Publication Title

Eastern Economic Journal

Document Type


Department or Program


Publication Date



Genetic algorithm, Learning, Religion


This paper explores the determinants of religiosity in a growth model. Religion reduces the time available for labor and the perceived likelihood of hell. A genetic algorithm selects agents’ discount factors based on their parents’ wealth. A higher discount factor increases savings, encouraging wealth accumulation, but also increases the discounted disutility of eternal damnation, incentivizing religion. The model converges to intermediate levels of the discount factor and religion where wealth is maximized. The genetic process selects agents’ level of patience, and the impact on religion is a side effect. Religion thus exists in equilibrium, even if it reduces genetic fitness.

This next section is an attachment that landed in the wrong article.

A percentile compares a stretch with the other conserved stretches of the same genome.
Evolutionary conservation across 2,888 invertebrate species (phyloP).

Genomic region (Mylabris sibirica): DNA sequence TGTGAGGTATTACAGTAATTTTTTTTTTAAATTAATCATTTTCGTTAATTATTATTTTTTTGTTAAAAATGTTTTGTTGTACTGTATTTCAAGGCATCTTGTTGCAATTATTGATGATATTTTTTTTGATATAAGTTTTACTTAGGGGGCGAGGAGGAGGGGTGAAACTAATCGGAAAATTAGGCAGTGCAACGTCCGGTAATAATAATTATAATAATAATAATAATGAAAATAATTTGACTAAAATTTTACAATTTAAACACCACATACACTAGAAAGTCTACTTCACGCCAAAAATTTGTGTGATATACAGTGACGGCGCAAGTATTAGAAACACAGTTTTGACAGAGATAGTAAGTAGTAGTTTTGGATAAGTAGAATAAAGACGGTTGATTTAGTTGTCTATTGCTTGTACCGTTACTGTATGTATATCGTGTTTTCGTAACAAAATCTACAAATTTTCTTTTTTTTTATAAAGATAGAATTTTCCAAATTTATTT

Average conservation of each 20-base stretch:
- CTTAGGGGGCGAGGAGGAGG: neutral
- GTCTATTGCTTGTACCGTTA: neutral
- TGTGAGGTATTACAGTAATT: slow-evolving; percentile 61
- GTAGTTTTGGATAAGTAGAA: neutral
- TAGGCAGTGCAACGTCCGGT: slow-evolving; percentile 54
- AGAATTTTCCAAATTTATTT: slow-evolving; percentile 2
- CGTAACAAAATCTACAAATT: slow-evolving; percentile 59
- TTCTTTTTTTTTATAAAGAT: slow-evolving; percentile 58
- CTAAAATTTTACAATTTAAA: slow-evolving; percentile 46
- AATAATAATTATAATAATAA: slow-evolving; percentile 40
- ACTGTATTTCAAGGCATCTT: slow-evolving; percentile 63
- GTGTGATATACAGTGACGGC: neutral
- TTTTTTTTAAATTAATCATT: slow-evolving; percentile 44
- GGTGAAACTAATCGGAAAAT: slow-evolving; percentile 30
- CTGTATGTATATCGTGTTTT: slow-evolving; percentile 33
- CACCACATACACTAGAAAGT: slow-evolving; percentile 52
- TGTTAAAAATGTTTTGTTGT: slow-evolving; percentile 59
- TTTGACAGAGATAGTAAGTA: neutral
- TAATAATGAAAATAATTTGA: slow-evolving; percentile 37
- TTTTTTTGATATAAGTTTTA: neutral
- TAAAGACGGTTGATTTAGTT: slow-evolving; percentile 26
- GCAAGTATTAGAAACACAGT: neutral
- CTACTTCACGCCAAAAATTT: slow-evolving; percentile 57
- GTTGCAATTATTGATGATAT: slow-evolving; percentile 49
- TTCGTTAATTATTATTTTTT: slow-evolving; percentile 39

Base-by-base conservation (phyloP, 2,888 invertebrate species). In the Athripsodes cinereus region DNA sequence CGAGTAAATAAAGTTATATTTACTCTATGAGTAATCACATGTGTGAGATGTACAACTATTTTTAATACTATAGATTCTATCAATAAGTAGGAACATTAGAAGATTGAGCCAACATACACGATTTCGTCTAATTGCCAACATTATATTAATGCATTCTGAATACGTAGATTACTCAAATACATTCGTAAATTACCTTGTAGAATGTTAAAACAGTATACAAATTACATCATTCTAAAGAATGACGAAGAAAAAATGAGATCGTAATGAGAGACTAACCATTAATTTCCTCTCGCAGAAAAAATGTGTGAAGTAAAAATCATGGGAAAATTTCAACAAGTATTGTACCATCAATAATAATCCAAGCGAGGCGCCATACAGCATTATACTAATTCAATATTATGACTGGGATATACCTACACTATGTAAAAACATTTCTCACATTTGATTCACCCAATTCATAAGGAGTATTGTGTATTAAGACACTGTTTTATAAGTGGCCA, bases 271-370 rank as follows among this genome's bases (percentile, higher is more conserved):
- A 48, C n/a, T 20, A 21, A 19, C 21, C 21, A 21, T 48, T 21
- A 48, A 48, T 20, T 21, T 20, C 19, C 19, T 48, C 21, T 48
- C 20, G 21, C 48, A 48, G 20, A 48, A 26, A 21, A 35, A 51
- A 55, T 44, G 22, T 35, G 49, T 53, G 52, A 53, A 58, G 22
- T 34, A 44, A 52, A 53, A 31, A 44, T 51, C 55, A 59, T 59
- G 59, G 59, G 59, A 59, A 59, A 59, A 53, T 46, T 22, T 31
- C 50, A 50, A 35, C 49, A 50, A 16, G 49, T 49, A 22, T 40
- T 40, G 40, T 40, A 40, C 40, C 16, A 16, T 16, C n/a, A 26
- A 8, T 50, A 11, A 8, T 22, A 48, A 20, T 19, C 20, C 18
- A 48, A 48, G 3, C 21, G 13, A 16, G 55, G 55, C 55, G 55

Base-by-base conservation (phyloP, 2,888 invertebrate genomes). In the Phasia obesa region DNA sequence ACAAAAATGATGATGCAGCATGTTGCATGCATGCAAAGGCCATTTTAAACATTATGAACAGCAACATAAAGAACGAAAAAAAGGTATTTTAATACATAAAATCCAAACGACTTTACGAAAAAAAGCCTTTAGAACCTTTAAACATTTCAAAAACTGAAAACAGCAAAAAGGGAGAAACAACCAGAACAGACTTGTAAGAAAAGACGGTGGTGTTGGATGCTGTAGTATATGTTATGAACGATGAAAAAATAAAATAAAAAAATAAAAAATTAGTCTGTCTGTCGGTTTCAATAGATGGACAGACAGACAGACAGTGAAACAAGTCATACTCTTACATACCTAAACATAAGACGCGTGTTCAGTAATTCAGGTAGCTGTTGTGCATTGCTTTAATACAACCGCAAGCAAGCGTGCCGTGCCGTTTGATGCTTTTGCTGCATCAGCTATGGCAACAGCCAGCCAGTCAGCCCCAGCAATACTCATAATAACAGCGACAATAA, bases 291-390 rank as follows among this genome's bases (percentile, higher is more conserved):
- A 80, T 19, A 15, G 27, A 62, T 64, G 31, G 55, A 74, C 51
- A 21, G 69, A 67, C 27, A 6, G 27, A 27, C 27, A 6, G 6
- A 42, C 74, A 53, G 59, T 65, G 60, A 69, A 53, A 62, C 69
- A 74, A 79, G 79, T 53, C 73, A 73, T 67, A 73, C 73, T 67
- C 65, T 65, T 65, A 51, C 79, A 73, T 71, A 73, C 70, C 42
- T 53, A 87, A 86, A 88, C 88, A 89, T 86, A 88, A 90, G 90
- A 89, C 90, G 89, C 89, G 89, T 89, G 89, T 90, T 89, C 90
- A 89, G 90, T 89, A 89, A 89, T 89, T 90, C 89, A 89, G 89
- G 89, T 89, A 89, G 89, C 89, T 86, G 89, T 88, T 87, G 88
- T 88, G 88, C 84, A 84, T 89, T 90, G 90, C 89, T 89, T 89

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This is the author's version of the work. This publication appears in Bates College's institutional repository by permission of the copyright owner for personal use, not for redistribution.

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The version of record of this article, first published in Eastern Economic Journal, is available online at Publisher’s website: